How Much Do You Know About Melanoma?
It’s one of the most common cancers in young adults
Melanoma may be the least common skin cancer but according to the American Academy of Dermatology (AAD), it’s the most common form of cancer for young adults aged between 25 and 29. Melanoma is also the second most common cancer in people aged 15 to 29. Experts believe this is a result of tanning bed use.
It affects people of all skin tones
There is no one skin tone which is more or less susceptible to melanoma and Doctors and scientists can’t predict who will receive a diagnosis of Melanoma. Luckly, however, people can protect themselves against the risks by using a high factor suncream, limiting use of tanning beds and staying out of blazing mid day sun.
It may not develop in an existing mole
The common conception is that ‘bad’ moles evolve into melanoma. However, the jury is out and although some pathologists believe that melanoma manifests only in certain moles, still others argue that individuals can have several moles and still have melanoma originate in another place on the body. Regardless, it is better to be safe than sorry and any skin anomalies should be checked out by a GP as soon as possible.
It can happen in people with few or no moles
Melanoma symptoms include a change in the shape, size, or colour of a mole and the more moles you have, the greater your risk for melanoma. But even people who don’t have a lot of moles remain at risk for melanoma – it is a ‘lottery’ of sorts and in an ideal world, everyone would have their skin checked over by their GP regularly.
It may not be a mole at all
Melanomas can also look like a bruise that doesn’t heal or they can appear as a dark streak under a fingernail or toenai. Bob Marley was diagnosed with melanoma under one of his toenails in July 1977. He reportedly ignored advice to amputate the toe and the cancer spread to his lungs and brain, leading to his sad death in May 1981 at age 36. Melanoma can also manifest in the eyes but this is exceptionally rare.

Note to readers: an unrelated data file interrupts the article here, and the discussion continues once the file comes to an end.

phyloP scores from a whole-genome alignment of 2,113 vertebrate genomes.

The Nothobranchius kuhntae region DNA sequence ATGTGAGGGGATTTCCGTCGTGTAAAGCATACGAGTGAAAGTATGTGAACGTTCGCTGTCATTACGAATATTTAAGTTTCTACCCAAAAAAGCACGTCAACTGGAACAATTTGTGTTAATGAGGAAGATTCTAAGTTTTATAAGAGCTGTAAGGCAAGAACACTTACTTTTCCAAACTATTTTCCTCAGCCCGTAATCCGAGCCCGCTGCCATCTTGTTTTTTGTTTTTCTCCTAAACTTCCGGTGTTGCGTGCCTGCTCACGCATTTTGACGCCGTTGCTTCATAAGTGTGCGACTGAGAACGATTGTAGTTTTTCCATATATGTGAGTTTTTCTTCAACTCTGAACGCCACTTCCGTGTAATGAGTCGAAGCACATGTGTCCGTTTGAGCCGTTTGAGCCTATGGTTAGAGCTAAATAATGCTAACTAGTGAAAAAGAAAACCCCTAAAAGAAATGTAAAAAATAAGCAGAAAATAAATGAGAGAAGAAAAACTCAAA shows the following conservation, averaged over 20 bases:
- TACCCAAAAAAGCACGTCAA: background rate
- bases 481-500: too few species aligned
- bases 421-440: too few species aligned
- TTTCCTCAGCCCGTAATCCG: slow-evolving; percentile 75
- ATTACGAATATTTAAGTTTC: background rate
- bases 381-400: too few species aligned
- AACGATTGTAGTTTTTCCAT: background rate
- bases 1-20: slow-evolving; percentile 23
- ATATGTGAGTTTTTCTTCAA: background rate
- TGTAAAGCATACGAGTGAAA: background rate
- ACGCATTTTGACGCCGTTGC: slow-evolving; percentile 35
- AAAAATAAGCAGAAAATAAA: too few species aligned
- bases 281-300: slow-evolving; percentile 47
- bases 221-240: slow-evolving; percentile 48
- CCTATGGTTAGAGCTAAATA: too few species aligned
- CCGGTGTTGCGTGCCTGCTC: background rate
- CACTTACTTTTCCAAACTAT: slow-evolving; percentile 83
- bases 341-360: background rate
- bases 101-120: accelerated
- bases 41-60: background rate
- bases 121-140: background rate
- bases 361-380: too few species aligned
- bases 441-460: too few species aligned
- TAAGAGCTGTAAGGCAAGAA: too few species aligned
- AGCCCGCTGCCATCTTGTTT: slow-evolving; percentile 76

Did You Know that May is Skin Cancer Awareness month?
Approximately 37 people in the UK are diagnosed with melanoma every day. This horrific disease can have shattering consequences, claiming lives and devastating families. Popup Wool Show is a proud sponsor of Melanoma UK and together we want to raise as much awareness as we possibly can in order to to ensure that more people are able to spot the signs of skin cancer. It could save your life or the life of a loved one.
We aim to assist melanoma UK in their bid to raise £50,000 this year. This money will be used to place much needed specialist melanoma nurses with people who need support.
Melanoma UK have a stand atthe Popup Wool Show. Theywill be handing out PICC line covers to anyone who has a PICC line administered. – please register for your PICC Cover on this link CLICK HERE and state that you will be attending the Wool Show and you wish to collect you PICC Cover
If you love knitting and want to help support cancer patients, simply grab your knitting needles and knit (or crochet) as many PICC sleeves as you can. Be as creative as you like in your choice of pattern and colour. Knit as many (or as few) as you wish and when you are finished? Pop your PICC sleeve in the post to the following address:
Pop Up Wool Show
Second Skin Events Ltd
25 Alverstone Road
Your hand made gift will be priceless to somebody who needs it
Please include a tag with your PICC Cover:
Any contact information you would like to provide (this is optional). Being able to say thank you might mean a lot to someone.